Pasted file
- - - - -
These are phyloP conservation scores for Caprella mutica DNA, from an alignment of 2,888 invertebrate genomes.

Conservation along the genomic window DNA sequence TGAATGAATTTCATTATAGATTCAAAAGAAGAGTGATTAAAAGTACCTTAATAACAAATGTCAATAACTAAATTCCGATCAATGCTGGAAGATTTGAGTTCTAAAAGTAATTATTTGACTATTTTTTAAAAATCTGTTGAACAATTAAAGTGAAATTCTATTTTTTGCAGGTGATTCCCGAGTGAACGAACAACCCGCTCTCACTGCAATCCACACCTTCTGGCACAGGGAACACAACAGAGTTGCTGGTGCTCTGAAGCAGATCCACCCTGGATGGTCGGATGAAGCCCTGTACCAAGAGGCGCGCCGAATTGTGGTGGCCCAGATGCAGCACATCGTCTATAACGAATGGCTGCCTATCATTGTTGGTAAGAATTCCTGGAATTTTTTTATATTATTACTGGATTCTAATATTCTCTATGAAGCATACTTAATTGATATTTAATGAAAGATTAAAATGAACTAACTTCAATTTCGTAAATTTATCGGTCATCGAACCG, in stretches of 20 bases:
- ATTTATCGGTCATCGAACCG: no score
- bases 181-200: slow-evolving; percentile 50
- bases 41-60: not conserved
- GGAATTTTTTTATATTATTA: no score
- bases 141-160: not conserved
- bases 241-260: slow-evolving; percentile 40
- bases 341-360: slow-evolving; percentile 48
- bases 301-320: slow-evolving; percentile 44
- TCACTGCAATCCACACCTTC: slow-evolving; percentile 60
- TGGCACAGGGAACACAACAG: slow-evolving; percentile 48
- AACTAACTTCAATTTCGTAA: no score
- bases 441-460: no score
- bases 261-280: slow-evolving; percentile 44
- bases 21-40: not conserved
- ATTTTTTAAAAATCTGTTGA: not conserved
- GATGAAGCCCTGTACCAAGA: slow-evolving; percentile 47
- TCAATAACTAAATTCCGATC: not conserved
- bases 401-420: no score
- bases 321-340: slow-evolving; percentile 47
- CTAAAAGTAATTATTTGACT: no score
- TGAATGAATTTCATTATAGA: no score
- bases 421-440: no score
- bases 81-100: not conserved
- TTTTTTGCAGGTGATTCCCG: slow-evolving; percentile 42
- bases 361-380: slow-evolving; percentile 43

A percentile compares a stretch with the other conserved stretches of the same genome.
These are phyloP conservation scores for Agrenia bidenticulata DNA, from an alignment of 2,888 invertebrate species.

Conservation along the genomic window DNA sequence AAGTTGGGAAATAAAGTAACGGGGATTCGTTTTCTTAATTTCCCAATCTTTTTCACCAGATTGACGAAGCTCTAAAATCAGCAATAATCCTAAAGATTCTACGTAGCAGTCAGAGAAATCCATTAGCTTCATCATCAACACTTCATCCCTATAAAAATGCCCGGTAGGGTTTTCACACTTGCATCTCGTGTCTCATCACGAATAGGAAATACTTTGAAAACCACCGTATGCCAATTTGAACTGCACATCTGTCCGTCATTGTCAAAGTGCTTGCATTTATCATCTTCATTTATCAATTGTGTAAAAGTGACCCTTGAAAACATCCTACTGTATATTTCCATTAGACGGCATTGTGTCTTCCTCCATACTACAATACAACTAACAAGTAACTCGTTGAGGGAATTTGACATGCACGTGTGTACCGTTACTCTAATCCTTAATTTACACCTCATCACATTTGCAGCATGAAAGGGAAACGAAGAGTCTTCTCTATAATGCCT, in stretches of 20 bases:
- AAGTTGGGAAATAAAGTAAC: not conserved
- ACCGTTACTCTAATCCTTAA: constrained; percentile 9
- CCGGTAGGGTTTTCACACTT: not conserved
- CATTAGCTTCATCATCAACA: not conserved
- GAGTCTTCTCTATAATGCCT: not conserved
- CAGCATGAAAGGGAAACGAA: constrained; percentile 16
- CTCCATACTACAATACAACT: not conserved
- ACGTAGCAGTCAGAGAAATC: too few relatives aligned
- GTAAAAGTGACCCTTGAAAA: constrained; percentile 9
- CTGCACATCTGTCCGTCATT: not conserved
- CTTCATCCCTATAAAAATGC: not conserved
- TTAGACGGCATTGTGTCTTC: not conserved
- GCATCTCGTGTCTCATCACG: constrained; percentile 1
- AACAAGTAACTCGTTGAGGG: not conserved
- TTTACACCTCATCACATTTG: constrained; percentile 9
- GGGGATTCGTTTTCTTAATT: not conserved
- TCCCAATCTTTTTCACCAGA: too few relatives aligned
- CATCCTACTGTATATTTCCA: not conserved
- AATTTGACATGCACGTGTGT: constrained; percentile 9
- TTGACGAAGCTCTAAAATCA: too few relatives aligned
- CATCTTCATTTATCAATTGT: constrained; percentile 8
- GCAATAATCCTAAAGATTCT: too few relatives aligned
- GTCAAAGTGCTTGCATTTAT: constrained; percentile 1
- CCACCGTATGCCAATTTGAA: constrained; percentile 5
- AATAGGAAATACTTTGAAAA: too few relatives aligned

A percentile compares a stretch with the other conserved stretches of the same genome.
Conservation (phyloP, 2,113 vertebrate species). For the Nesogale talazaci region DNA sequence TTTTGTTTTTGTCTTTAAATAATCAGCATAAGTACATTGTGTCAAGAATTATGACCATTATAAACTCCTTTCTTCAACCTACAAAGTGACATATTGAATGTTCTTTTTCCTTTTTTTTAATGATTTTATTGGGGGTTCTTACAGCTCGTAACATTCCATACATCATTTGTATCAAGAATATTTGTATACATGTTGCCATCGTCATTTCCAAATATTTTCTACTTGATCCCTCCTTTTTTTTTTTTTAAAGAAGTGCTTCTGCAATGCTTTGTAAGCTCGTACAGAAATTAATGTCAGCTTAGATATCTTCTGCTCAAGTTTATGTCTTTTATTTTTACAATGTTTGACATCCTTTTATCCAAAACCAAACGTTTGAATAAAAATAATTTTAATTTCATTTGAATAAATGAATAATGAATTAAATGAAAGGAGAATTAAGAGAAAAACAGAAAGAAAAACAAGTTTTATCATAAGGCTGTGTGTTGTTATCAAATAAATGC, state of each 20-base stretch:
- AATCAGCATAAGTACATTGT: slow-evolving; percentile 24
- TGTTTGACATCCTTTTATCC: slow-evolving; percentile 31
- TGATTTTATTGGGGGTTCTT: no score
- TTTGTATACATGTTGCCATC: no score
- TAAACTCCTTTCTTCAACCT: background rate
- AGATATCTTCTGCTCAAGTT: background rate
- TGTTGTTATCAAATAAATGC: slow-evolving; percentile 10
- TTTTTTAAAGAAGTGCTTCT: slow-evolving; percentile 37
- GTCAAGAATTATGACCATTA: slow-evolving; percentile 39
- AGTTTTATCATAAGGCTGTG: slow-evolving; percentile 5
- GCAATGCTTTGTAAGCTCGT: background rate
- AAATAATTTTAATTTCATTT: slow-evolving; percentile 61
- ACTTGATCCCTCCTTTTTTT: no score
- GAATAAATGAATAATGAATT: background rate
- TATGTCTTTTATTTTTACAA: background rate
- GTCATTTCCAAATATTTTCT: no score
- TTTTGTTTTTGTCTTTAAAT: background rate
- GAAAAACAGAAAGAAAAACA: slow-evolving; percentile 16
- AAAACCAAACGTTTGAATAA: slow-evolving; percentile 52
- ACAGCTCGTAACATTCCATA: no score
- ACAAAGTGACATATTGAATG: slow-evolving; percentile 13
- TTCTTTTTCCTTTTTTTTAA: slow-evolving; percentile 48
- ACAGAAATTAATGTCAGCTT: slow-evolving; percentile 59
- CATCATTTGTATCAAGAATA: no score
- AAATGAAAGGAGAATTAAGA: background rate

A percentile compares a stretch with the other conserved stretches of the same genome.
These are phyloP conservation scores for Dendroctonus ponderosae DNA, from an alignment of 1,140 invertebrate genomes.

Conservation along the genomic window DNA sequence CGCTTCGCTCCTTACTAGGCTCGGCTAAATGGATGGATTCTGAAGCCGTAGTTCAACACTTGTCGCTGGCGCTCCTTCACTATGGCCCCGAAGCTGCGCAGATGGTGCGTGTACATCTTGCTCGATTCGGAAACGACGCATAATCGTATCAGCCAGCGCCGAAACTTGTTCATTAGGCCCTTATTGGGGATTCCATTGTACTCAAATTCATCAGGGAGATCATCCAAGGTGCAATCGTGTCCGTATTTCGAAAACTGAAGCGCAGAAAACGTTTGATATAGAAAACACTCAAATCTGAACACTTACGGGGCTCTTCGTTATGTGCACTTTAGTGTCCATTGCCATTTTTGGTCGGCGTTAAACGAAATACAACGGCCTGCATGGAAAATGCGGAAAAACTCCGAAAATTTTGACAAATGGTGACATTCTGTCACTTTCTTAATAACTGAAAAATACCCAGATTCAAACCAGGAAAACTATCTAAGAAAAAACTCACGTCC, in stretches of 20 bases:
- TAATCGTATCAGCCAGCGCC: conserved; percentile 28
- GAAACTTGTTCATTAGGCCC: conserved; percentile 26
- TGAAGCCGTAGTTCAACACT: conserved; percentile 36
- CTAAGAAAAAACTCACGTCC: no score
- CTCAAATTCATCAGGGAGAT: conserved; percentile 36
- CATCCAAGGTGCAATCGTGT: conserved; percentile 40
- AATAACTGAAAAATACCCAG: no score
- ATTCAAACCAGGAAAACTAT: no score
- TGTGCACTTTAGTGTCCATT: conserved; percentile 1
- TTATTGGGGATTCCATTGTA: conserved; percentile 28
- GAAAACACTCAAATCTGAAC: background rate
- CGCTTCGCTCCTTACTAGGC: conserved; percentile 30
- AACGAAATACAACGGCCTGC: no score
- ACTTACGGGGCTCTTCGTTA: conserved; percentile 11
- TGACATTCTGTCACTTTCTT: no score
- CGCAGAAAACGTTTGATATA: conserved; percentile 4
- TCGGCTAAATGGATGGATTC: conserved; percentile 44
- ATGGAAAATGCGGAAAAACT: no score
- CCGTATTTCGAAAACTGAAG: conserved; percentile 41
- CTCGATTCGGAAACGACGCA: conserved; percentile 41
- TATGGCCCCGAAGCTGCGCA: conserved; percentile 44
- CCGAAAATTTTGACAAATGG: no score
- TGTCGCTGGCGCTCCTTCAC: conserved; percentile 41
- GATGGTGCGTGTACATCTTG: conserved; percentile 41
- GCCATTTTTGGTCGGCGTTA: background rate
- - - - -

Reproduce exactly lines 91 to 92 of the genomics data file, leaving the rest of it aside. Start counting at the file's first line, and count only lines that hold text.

- CATCCAAGGTGCAATCGTGT: conserved; percentile 40
- AATAACTGAAAAATACCCAG: no score